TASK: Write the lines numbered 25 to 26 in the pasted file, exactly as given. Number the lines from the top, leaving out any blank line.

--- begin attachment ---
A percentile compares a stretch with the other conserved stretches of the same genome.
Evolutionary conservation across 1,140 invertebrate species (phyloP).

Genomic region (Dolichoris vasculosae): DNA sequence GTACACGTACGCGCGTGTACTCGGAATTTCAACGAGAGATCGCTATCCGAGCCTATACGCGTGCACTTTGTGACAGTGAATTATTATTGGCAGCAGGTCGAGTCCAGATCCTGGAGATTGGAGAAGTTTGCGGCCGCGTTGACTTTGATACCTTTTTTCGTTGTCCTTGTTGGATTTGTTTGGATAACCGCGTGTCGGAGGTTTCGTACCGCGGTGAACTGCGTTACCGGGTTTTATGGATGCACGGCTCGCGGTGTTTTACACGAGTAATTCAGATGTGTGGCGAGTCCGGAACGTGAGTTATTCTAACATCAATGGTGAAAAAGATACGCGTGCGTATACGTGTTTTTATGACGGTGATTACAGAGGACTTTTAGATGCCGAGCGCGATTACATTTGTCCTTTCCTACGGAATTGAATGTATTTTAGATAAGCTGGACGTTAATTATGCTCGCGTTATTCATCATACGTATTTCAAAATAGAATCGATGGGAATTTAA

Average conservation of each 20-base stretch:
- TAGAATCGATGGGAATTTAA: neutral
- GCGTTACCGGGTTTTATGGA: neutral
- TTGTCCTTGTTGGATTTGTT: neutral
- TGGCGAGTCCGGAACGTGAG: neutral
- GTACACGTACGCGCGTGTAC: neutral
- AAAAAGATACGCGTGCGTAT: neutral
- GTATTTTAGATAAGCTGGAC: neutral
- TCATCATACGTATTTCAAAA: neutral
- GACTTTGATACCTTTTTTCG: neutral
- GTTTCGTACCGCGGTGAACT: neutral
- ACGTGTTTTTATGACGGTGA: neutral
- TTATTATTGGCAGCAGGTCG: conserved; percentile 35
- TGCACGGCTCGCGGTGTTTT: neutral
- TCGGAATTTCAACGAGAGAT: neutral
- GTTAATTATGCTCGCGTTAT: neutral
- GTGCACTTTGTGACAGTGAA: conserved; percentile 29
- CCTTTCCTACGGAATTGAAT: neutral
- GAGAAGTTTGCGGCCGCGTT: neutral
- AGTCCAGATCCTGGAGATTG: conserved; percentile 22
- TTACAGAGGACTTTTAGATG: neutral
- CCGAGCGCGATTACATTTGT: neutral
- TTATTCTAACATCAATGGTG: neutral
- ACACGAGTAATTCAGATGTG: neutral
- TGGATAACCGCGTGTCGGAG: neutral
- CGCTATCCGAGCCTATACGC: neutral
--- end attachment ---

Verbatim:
- CCGAGCGCGATTACATTTGT: neutral
- TTATTCTAACATCAATGGTG: neutral